Published by Penguin Classics on January 30th 2003
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“It is a far, far better thing that I do, than I have ever done; it is a far, far better rest that I go to, than I have ever known.”
I still remember being assigned to read this book in the 11th grade by Mr. Stahler. I can still see him up there in front of the room, leaning on the lectern, talking about Dickens and this particular book. Thinking back on this time, I can say this is the first Classic book that I love. I loved the romance, heroism, the courage, the sacrifice. As a teenage girl this book seemed so sad yet so romantic. When I think of Dickens I think of Mr. Stahler and the discussions of this book in his classroom.
“It was the best of times, it was the worst of times..” Really, it was the time of the French Revolution. A time of intrigue, danger, love, romance, betrayal, hunger, and vengeance. Who is innocent? Who is guilty? And at the end of the day, does it even really matter?
Mr. Mancette is released from prison. He has been wrongly/unjustly imprisoned for 18 years and is now free to unite with his daughter, Lucie. They go to England where they hope to live and be free of the past. But their plan is not to be as the pair is summoned back to Paris where they have to testify agains Charles Darnay. Darnay, like Mancette, has been wrongly accused of treason. Let it be said that Darney also looks almost exactly like another man in the proceedings, Sydney Carton.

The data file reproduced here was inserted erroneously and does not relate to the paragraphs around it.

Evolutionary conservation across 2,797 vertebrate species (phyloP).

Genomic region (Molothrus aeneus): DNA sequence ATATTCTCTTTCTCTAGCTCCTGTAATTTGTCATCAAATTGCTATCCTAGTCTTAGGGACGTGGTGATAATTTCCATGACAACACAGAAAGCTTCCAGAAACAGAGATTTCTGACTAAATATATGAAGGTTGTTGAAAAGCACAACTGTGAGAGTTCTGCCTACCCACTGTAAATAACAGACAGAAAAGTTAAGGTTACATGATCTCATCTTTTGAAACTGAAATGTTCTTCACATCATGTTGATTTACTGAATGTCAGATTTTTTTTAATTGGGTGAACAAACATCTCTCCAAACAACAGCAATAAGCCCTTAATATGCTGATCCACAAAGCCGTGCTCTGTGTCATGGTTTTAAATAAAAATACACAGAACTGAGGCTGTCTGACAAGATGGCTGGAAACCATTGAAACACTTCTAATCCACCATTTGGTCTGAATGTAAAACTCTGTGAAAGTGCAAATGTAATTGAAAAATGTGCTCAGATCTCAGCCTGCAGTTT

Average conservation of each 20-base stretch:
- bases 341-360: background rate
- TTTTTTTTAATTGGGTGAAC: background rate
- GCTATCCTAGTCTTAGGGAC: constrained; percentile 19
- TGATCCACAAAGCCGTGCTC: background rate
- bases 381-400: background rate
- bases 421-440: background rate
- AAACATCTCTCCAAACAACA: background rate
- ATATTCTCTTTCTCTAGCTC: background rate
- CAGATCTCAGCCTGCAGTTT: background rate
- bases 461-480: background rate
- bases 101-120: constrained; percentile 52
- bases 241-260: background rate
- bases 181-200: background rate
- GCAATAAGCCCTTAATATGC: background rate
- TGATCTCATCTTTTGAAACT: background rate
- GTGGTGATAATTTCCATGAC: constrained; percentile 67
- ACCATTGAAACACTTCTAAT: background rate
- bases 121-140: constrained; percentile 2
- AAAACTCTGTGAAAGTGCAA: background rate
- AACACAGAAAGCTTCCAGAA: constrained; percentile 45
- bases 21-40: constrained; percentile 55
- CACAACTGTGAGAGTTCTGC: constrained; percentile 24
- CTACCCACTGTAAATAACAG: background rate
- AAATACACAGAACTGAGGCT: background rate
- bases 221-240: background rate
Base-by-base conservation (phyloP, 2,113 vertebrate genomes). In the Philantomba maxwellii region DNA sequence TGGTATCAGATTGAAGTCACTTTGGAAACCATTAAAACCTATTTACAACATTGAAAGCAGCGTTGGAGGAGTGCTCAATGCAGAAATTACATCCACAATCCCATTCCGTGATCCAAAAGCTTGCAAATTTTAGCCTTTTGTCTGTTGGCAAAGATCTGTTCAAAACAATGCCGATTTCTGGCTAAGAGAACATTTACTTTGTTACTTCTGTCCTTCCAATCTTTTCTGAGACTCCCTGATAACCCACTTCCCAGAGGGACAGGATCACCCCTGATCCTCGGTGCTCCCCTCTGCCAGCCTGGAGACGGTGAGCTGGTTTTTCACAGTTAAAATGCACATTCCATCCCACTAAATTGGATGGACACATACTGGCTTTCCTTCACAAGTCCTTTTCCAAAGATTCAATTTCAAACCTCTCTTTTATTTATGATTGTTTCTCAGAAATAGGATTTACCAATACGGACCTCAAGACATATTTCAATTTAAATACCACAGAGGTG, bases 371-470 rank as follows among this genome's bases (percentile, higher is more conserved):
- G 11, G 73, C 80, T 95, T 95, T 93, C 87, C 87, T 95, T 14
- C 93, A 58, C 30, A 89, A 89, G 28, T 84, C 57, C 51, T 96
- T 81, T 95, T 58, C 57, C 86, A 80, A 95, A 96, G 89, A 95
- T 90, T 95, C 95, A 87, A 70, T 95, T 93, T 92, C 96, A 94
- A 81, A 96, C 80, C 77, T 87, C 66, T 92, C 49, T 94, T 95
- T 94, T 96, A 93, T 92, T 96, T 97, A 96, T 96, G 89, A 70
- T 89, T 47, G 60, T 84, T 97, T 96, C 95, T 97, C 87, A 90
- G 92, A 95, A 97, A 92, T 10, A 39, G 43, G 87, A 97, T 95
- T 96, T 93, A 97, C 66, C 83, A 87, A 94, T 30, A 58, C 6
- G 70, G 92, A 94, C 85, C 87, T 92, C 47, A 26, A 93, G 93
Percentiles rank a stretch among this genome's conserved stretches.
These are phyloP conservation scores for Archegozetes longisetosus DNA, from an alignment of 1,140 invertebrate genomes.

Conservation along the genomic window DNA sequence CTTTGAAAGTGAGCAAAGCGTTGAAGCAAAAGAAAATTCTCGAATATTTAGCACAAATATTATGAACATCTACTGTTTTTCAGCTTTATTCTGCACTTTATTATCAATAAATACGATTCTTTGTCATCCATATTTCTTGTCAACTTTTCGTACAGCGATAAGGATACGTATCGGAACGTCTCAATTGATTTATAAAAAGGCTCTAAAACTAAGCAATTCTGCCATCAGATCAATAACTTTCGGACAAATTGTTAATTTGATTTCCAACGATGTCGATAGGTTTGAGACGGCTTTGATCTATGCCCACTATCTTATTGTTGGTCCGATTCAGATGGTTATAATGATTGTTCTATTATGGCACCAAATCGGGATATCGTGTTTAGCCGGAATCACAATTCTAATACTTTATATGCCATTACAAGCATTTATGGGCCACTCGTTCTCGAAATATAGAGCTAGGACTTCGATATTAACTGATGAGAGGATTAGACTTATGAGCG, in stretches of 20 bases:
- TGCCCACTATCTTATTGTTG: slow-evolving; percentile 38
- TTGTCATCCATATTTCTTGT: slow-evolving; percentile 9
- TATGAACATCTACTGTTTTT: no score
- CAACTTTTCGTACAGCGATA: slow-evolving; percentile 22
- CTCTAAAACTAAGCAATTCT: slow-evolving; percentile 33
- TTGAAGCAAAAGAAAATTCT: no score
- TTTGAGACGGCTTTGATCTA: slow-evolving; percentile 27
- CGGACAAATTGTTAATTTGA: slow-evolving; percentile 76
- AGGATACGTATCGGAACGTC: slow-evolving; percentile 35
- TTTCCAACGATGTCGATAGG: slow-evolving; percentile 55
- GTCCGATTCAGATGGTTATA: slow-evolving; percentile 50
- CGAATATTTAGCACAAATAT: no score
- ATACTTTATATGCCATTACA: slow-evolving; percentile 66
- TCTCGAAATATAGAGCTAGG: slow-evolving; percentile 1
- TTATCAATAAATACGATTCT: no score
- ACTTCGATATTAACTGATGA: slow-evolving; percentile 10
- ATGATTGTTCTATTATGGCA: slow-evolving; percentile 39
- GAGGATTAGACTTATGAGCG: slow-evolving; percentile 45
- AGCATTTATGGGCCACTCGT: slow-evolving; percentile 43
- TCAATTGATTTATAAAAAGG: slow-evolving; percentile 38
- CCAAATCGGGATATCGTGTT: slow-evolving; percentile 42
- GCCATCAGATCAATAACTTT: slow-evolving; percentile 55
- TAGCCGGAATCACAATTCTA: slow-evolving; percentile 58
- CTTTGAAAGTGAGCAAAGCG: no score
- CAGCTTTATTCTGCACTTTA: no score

Today we might say “really looking exactly like another person? how contrived? How cheesy!” But it works in this book. Boy does it work.
True, this was written years and years ago. Yes, some of the language and writing might seem hard to digest. But perhaps, if you give this a go, stick with it, you will see the beauty of this book. Brilliant tale with brilliant storytelling. A Pleasure. I have read this three times, each time enjoying it more and more. Each time finding something else to love about it. Each time I am in awe.